In the past 3 years, the BJSM has also published 10 articles (https://docs.google.com/spreadsheets/d/1VaPB0Tl9RUrGntkWeaNwIX-CIK4Z6SaJ...) with a similar and related focus including criticism of current (and past) nutritional guidelines and the evidence base around dietary fat, dietary management of type 2 diabetes, physical activity for the management of obesity, and statins. The majority of these articles also promote a low-carbohydrate, high-fat diet and of these types of articles, all are authored by known advocates of this dietary approach. Some authors, including the author of the highlighted editorial, have published two or more of the 10 articles.
All 10 articles were published under the “free” license as granted by the EIC. They were also widely tweeted and retweeted by the BJSM twitter account and some have also been accompanied by podcasts and/or blogs with their respective author(s). Of these articles, only one(2) has had any formal rebuttal published in the BJSM in the form of three responses from different groups, including one from our group(3). None of the rebuttals were made available “free” by the editors, were tweeted only once by the BJSM account with no accompanying blog or podcasts. Therefore, there has not been an open and balanced discourse to any of the 10 articles at the time of their publication in the BJSM.
Finally, on the day our editorial was published Online First, there were no linked tweets from the BJSM account. However, there were several in relation to a BJSM podcast with the lead author of 3 of the 10 articles who makes a living from promoting low carb, high fat diets and dismissing any role of saturated fat in heart disease.
The EBM manifesto is a call to arms against to systematic bias, wastage, error, and fraud in research underpinning patient care(4). It points to the pivotal role of journal editors in safeguarding against communication of over-hyped, inaccurate or misinterpreted evidence. To make fair and informed judgements on the value and relevance of evidence, people must have access to it the manifesto stresses. We believe there is sufficient evidence of bias towards a specific narrative within the editorial group at the BJSM that impedes this important goal. The latest rebuttal is another in a familiar line of missed opportunities to redress this and reaffirms the importance of trustworthiness in key gate-keepers tasked with ensuring open and fair scientific, evidence-based discourse on diet and health.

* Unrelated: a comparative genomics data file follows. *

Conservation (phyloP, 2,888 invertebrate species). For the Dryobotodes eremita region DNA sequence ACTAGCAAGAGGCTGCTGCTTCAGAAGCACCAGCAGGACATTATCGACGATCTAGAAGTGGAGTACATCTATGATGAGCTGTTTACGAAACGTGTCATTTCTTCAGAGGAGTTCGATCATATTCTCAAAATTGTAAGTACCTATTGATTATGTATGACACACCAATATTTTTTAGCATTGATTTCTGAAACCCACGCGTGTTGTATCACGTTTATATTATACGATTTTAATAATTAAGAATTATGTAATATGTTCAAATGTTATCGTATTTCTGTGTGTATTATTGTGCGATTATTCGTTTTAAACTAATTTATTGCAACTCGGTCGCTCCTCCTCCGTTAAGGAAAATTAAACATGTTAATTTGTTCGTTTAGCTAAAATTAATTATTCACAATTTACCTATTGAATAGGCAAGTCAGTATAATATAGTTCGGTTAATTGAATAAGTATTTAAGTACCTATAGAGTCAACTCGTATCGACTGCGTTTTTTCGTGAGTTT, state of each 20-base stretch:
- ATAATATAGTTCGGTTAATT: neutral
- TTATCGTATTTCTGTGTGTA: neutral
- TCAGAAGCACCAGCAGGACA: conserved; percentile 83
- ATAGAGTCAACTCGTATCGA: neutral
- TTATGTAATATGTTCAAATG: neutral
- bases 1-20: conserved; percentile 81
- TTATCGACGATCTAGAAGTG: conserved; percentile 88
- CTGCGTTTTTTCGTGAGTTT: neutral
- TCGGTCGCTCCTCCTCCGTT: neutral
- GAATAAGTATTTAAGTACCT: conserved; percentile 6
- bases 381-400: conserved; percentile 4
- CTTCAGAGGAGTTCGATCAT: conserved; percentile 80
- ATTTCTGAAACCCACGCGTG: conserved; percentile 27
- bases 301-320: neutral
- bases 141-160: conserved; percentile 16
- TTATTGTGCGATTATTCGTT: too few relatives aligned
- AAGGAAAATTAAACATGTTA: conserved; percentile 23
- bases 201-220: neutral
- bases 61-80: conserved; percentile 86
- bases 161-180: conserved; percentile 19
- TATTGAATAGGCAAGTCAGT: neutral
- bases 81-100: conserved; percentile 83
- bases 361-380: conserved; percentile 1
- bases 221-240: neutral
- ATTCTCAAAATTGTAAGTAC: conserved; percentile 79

Catherine Collins (https://twitter.com/RD_Catherine/status/1001707243828596737)
2017 - (https://pubpeer.com/publications/8741FBE4D9D7A38A7802515B33302E)
10 article - https://docs.google.com/spreadsheets/d/1VaPB0Tl9RUrGntkWeaNwIX-CIK4Z6SaJ...
1) Malhotra A, Redberg RF, Meier P. Saturated fat does not clog the arteries: coronary heart disease is a chronic inflammatory condition, the risk of which can be effectively reduced from healthy lifestyle interventions. Br J Sports Med 2017;51:1111-1112. https://bjsm.bmj.com/content/51/15/1111
2) Malhotra A, Noakes T, Phinney S. It is time to bust the myth of physical inactivity and obesity: you cannot outrun a bad diet.Br J Sports Med 2015;49:967–968. https://bjsm.bmj.com/content/49/15/967
3) Mahtani KR, McManus J, Nunan D. Physical activity and obesity editorial: is exercise pointless or was it a pointless exercise? Br J Sports Med 2015;49:969-970. https://bjsm.bmj.com/content/49/15/969
4) Heneghan C, Mahtani KR, Goldacre B, Goldee F, Macdonald H, Jarvies D. Evidence based medicine manifesto for better healthcare. BMJ 2017;357:j2973. https://www.bmj.com/content/357/bmj.j2973